So, what happens in Mississippi and the South has a direct bearing on what happens to you and me here in Harlem. Likewise, the Democratic Party, which black people supported recently, I think, something like 97 per cent. All of these crackers—and that’s what they are, crackers—they belong to the Democratic Party. That’s the party they belong to—the same one you belong to, the same one you support, the same one you say is going to get you this and get you that. Why, the base of the Democratic Party is in the South. The foundation of its authority is in the South. The head of the Democratic Party is sitting in the White House. He could have gotten Mrs. Hamer into Atlantic City. He could have opened up his mouth and had her seated. Hubert Humphrey could have opened his mouth and had her seated. Wagner, the mayor right here, could have opened up his mouth and used his weight and had her seated. Don’t be talking about some crackers down in Mississippi and Alabama and Georgia—all of them are playing the same game. Lyndon B. Johnson is the head of the Cracker Party.

Now, I don’t want to be stepping on toes or saying things that you didn’t think I was going to say, but don’t ever, ever, ever call me up here to talk about Mississippi. It’s controlled right up here from the North. Mississippi is controlled from the North. Alabama is controlled from the North. These Northern crackers are in cahoots with the Southern crackers, only these Northern crackers smile in your face and show you their teeth and they stick the knife in your back when you turn around. You at least know what that man down there is doing and you know how to deal with him.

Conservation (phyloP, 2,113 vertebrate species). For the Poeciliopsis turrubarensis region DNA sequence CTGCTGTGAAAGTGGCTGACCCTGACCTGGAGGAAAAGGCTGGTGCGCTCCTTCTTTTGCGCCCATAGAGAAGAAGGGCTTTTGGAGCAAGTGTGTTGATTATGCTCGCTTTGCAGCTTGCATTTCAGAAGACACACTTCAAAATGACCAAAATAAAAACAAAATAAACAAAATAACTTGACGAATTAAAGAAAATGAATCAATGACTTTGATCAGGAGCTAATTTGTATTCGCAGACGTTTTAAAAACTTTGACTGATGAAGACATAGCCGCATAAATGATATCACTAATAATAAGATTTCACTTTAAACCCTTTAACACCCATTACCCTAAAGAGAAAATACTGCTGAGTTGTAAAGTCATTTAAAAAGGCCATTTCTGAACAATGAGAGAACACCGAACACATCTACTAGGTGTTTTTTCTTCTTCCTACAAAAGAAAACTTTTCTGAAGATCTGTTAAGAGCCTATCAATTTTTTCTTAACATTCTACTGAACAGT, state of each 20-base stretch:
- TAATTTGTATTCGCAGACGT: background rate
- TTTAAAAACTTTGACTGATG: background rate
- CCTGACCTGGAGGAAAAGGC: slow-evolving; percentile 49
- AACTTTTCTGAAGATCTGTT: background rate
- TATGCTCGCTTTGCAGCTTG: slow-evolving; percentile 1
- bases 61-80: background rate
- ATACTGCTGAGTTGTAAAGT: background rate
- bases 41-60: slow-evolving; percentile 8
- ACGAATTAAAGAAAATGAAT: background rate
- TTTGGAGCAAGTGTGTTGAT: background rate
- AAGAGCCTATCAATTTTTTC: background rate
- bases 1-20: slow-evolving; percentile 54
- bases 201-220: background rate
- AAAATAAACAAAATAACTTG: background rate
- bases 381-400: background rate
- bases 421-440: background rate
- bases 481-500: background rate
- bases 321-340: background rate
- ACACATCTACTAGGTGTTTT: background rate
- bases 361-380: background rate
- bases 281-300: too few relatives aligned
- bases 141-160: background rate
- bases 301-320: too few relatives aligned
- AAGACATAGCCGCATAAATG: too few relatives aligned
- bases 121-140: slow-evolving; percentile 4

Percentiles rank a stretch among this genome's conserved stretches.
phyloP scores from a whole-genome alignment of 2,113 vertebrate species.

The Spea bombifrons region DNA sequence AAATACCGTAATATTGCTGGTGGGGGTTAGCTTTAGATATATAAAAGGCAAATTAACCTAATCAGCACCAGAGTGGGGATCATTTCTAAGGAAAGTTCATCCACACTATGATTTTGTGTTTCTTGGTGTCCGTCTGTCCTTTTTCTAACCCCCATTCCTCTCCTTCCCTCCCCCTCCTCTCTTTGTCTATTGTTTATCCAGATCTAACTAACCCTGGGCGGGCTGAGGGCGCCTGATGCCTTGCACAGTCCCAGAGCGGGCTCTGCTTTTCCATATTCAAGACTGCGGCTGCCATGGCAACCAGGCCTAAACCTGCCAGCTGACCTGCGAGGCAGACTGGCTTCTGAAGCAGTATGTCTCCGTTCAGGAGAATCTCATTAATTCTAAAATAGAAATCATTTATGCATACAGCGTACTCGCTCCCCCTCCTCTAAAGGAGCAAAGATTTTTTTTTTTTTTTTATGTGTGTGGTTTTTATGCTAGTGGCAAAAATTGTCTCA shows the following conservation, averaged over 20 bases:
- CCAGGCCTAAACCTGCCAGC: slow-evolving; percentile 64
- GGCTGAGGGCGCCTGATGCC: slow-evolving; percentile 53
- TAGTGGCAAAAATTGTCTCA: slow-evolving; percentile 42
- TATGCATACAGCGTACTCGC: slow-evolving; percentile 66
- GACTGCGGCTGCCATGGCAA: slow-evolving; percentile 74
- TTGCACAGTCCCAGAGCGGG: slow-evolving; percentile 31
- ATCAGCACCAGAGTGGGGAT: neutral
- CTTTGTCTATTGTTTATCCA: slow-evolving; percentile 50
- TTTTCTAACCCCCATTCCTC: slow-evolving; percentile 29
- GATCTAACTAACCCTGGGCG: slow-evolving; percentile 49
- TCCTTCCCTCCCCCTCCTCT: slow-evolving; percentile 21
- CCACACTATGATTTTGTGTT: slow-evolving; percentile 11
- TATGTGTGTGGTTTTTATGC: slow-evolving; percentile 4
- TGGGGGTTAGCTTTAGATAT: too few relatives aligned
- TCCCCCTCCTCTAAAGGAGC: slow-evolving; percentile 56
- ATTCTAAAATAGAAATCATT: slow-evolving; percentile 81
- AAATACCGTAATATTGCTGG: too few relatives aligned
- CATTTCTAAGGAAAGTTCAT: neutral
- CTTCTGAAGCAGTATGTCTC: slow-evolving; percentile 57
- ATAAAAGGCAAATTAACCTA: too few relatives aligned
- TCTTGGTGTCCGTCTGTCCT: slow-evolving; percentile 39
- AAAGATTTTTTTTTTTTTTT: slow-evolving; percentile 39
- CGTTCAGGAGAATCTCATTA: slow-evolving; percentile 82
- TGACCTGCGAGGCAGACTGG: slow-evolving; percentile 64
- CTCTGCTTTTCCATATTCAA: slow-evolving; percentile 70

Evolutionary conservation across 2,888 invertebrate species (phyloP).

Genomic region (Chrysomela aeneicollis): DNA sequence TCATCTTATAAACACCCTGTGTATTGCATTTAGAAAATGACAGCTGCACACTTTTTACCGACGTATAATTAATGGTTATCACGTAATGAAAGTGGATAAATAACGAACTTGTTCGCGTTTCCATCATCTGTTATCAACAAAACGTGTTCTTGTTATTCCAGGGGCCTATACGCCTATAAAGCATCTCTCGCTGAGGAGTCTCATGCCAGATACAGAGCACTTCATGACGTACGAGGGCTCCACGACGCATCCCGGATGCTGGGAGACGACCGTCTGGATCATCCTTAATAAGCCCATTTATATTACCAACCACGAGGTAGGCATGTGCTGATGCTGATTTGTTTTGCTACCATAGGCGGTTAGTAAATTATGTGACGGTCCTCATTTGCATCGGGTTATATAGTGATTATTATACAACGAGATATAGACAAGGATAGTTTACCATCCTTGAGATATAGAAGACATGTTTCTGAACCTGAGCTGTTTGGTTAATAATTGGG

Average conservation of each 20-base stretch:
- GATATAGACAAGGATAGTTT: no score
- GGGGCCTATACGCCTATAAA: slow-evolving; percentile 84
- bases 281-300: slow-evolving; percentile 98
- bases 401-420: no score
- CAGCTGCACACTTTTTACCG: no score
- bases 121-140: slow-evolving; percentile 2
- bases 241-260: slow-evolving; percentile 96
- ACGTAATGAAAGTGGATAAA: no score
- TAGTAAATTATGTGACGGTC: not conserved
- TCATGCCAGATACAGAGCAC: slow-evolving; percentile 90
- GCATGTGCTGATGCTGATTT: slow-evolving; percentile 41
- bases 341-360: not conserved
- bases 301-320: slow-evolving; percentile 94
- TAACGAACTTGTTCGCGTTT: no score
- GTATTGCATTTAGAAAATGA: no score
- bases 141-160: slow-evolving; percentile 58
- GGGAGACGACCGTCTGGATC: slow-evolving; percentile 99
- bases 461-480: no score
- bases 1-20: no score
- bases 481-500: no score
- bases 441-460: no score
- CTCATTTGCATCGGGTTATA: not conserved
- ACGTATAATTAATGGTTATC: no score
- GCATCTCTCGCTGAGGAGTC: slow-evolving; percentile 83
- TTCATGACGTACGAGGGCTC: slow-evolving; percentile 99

So all I say is this, this is all I say: when you start talking about one, talk about the others. When you start worrying about the part or the piece, worry about the whole. And if this piece is no good, the entire pie is no good, because it all comes out of the same plate. It’s made up out of the same ingredients. Wagner is a Democrat. He belongs to the same party as Eastland. Johnson is a Democrat. He belongs to the same party as Eastland. Wagner was in Atlantic City, Ray Jones was in Atlantic City, Lyndon B. Johnson was in Atlantic City, Hubert Humphrey was in Atlantic City—the crackers that you voted for were in Atlantic City. What did they do for you when you wanted to sit down? They were quiet. They were silent. They said, “Don’t rock the boat, you might get Goldwater elected... .”

I have this bit of suggestion. Find out what Wagner is going to do in behalf of this resolution, that you’re trying to get through, before January 4. Find out in advance where does he stand on these Mississippi congressmen who are illegally coming up from the South to represent Democrats. Find out where the mayor of this city stands and make him come out on the record without dilly-dallying and without compromise. Find out where his friends stand on seating the Mississippians who are coming forth illegally. Find out where Ray Jones, who is one of the most powerful black Democrats in this city—find out where he stands. Before January 4. You can’t talk about Rockefeller because he’s a Republican. Although he’s in the same boat right along with the rest of them.